The Government is going to devise strategies to regulate social media content, a move which is intended to curb the spread of misinformation, the Minister for ICT and Innovation, Paula Ingabire, has disclosed.
Ingabire made the revelation on Friday while responding to MP Jean Claude Ntezimana’s concerns over abusive social media content and false identities.
This was during the budget hearing for the financial year 2019/2020 before the parliamentary Standing Committee on National Budget and Patrimony.
“There are instances where people communicate the way they please on social media like Facebook and Twitter usually with fake accounts and use such platforms to spread misinformation,” Ntezimana said.
“Is there any way you can help us track those people such that a person bears in mind that they will be held accountable for what they are going to write?” he asked officials from the Ministry.
Describing the content on social media platforms in general, Ingabire said it was misleading, necessitating regulation.
“We have started a programme to engage with all people owning social media platforms so that we devise an approach to regulate content because when it’s not lies, it is misinformation, defamation,” she said.
“We are really looking to protect our citizens more than anything. That is the core objective of why we need to regulate content so that we are able to protect our citizens and make sure that we are creating a safe space for our citizens,” she said.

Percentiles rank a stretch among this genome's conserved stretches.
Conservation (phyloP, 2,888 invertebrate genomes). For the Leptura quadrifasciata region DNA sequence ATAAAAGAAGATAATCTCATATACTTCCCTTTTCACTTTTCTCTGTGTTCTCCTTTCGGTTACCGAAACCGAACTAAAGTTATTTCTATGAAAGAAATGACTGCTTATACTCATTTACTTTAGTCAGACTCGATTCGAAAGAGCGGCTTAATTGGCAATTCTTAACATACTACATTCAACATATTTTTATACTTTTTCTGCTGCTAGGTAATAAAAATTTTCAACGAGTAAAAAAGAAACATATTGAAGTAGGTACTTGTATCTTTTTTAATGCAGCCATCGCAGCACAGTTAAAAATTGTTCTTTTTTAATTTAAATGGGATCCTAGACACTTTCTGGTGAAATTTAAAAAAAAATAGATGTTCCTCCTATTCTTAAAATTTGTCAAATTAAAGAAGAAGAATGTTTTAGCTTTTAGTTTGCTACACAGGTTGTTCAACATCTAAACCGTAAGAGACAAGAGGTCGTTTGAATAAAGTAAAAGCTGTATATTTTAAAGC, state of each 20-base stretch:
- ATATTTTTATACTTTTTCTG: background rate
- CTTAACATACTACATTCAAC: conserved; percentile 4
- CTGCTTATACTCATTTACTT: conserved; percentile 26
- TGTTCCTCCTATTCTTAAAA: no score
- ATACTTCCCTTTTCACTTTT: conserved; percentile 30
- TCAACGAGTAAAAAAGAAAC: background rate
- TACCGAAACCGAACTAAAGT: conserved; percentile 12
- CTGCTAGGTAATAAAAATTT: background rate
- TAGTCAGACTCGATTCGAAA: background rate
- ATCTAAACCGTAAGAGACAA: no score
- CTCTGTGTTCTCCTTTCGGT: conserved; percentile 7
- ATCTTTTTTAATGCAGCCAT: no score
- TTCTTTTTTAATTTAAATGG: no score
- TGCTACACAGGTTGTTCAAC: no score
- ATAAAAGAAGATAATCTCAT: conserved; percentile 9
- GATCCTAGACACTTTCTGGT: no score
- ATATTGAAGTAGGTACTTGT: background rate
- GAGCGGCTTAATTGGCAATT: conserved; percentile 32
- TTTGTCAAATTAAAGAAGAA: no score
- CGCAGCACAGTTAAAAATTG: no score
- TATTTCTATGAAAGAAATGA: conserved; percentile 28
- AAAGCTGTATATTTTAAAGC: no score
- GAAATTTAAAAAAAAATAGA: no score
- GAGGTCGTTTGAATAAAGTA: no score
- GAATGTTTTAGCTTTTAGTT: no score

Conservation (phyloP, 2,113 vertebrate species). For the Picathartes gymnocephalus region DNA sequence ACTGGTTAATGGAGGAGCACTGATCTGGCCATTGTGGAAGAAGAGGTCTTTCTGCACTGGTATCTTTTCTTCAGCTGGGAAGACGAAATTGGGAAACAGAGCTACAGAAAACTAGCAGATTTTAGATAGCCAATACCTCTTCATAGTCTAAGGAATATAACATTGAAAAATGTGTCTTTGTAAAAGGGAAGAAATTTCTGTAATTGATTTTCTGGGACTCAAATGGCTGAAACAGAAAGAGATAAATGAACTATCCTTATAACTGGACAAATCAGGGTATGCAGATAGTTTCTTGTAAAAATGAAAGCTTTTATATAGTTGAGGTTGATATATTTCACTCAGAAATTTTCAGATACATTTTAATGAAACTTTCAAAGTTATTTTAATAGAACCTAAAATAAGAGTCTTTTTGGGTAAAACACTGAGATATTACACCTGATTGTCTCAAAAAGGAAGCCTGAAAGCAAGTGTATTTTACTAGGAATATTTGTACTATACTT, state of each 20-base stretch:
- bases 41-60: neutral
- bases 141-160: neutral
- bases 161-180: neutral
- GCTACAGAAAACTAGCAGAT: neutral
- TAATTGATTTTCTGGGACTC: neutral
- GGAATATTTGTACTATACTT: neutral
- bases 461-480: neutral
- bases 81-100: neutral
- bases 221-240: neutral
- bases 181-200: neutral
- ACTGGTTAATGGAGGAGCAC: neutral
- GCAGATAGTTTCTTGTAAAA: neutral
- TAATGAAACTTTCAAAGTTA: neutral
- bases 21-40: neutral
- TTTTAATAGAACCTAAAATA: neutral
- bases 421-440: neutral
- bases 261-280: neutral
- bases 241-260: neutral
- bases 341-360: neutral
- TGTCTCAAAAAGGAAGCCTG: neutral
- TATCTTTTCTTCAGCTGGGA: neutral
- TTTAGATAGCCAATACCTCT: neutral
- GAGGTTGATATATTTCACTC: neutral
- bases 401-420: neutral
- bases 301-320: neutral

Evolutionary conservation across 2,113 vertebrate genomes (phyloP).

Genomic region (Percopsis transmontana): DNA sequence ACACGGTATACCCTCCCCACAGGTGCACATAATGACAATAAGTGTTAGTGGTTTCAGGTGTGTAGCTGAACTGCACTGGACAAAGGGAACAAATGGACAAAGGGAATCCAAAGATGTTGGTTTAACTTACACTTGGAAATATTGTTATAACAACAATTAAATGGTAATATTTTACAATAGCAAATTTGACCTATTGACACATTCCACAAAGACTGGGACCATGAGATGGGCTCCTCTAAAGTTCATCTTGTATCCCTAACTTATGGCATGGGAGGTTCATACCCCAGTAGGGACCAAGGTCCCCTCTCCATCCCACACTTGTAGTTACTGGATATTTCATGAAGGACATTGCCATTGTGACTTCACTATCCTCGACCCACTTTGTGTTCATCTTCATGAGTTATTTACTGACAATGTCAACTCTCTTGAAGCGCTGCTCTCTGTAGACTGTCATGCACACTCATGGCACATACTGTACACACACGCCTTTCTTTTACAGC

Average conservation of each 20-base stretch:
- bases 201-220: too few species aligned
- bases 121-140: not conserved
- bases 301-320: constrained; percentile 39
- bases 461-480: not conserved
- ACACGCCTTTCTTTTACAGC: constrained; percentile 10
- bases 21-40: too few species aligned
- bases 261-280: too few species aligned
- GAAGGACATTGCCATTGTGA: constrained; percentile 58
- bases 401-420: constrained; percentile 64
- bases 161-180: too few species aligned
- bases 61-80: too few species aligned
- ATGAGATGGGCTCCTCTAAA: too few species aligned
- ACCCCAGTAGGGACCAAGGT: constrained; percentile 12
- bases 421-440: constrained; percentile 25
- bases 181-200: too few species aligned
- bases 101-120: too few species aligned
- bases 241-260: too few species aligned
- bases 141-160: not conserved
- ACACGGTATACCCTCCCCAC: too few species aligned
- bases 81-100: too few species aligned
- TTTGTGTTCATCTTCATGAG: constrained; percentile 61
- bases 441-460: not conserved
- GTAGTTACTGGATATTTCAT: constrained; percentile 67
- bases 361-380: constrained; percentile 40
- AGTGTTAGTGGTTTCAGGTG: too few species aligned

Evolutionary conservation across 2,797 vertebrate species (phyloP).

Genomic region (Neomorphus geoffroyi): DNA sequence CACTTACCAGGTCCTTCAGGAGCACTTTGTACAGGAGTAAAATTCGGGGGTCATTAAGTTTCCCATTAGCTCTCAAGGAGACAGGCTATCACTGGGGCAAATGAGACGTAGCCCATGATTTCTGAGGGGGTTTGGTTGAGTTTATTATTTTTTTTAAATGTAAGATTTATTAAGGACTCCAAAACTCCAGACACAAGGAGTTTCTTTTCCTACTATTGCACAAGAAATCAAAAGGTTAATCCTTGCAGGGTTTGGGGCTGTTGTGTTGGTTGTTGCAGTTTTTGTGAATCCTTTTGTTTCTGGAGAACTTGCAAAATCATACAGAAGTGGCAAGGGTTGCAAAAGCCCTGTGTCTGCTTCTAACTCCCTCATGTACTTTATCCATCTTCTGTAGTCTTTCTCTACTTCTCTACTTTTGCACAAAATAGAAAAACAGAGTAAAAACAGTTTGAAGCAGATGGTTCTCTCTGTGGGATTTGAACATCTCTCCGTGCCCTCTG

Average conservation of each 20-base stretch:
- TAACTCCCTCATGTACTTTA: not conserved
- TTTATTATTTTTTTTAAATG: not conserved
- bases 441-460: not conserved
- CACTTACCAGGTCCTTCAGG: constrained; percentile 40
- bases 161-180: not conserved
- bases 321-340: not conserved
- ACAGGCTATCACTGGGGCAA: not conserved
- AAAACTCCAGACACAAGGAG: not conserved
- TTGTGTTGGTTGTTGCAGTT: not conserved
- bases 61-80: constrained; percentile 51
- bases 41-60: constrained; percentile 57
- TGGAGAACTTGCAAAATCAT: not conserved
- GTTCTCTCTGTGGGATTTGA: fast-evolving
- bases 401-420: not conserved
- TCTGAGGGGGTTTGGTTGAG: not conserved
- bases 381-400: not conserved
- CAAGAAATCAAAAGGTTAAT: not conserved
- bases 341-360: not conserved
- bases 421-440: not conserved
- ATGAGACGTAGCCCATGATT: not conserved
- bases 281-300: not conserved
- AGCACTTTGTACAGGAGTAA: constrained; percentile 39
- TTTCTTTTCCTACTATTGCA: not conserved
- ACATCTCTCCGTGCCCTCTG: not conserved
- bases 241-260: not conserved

Countries like the UK, she said, have been aggressive in this issue by drawing up strategies that curb the way misinformation is circulated via social media.
“All the countries especially the developed economies are already embarking on a campaign to regulate content on social media platforms,” she said.
“And that the Government of Rwanda is keen on doing because, yes, there has to be free sharing of information, but at the same time it has to be information that is building the people, that is building a country, but not just really circulating misinformation, defamation,” she indicated.
The minister pointed out that when social media platforms are used to rally people to create disorganisation in society, it has its effects on the fabric of society.
“So, we are not going to wait as a country until that happens to us to start thinking very critically about how do we regulate content on social media and how do we make sure that social media is a tool that is used for the good of the nation and the people, because that is really our intention as a government,” Ingabire stated.
“We are already seeing the trends happening elsewhere, especially in developed countries, and so we are safeguarding our people ahead of time,” she said.
At the Transform Africa Summit which is going to take place in Rwanda next week, there will be teams that will specifically discuss the issue of social media content regulation, the minister said.